A correspondent wrote with a question about soil biology for controlling organics, adding compost tea to feed beneficial bacteria, and etc.
There are two articles that I recommend as an introduction to this topic, both by David Zuberer.
Regular readers of this blog will be familar with some previous attempts to estimate the N mineralization in turfgrass soils. There was this from 2010, which I wrote about in 2015 saying “I wouldn’t explain it this way again.
It’s always a good idea to know what the soil temperature is. One can measure it, or one can be confident that the average daily soil temperature close to the surface (5 cm, or 2 inch depth) is higher than the daily low temperature, and lower than the daily high temperature.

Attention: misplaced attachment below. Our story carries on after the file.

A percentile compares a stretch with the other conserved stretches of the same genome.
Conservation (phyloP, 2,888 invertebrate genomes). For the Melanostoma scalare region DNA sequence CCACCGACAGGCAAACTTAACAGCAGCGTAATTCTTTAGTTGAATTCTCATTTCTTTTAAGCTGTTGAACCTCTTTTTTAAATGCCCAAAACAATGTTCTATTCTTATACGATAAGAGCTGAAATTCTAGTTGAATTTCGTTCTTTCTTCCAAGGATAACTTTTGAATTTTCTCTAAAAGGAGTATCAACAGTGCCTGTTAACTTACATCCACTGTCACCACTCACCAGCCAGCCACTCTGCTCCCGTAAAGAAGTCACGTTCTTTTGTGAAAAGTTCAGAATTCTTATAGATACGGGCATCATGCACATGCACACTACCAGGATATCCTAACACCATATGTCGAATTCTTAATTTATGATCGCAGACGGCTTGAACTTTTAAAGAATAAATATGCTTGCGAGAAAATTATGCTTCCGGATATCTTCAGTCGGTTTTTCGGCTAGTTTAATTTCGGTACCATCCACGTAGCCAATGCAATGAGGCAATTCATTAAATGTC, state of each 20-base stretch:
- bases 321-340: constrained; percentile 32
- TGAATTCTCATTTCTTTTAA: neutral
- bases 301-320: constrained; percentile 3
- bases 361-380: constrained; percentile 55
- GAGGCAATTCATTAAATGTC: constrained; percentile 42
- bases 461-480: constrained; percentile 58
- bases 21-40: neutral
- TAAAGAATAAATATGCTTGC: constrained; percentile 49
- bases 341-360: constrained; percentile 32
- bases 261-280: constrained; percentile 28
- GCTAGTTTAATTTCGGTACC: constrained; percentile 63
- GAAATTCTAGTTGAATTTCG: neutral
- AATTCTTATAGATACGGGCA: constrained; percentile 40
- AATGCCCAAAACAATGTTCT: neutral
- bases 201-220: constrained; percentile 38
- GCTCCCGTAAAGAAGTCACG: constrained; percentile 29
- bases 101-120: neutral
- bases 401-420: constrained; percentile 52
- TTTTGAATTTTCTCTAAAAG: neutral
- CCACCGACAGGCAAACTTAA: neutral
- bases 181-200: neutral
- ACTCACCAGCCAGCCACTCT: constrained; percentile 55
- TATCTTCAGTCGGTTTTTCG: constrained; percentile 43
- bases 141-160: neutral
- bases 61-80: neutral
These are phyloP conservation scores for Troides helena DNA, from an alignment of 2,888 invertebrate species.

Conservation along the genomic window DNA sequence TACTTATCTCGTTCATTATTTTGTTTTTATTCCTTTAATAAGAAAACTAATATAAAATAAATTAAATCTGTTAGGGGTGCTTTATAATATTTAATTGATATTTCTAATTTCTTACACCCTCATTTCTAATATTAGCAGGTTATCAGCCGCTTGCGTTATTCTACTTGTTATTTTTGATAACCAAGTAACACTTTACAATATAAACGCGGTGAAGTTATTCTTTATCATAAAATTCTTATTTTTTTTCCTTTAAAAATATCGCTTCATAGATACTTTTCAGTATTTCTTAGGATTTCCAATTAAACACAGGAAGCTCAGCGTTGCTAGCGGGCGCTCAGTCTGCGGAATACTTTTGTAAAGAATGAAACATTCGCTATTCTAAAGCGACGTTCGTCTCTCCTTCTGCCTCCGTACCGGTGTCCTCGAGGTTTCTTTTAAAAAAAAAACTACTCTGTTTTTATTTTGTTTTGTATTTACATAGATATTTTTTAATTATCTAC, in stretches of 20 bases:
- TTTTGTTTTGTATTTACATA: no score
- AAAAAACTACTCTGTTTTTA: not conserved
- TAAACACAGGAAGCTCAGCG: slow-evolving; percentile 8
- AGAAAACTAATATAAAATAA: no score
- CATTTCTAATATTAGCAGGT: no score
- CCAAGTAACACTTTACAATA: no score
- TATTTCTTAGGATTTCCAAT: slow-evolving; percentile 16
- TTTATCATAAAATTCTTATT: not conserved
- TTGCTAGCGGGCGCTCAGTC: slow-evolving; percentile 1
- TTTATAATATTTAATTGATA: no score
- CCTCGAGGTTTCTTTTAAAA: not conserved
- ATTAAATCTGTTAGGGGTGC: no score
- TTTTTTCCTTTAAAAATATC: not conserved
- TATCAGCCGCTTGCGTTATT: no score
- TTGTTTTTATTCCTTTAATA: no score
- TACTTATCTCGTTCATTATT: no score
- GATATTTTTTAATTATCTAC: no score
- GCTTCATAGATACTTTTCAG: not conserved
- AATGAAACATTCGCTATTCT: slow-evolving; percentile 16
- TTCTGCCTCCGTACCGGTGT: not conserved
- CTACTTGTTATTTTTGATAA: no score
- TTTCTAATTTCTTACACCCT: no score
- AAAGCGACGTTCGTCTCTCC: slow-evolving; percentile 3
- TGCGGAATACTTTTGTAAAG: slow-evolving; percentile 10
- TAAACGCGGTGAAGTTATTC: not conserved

Irrigation water quality, salinity, gypsum, and sodium—I’m not even going to mention the problems that bicarbonate doesn’t cause—are topics that are sure to stir up some discussion. I shared a couple old blog posts last week, related to sodium, sodicity, and gypsum, and sure enough, there were all kinds of responses, with much of it taking a tangent from what the blog posts were about.
Jason Haines has been sharing some ideas on his Turf Hacker blog, and one that I think is especially interesting is the idea that one can precisely match the topdressing sand quantity to the growth of the grass.
There is an interesting article about carbon by Bryan G. and Tyler J. Hopkins in the latest issue of Crops & Soils magazine. Here’s a quick summary, put together with a series of quotes from the article.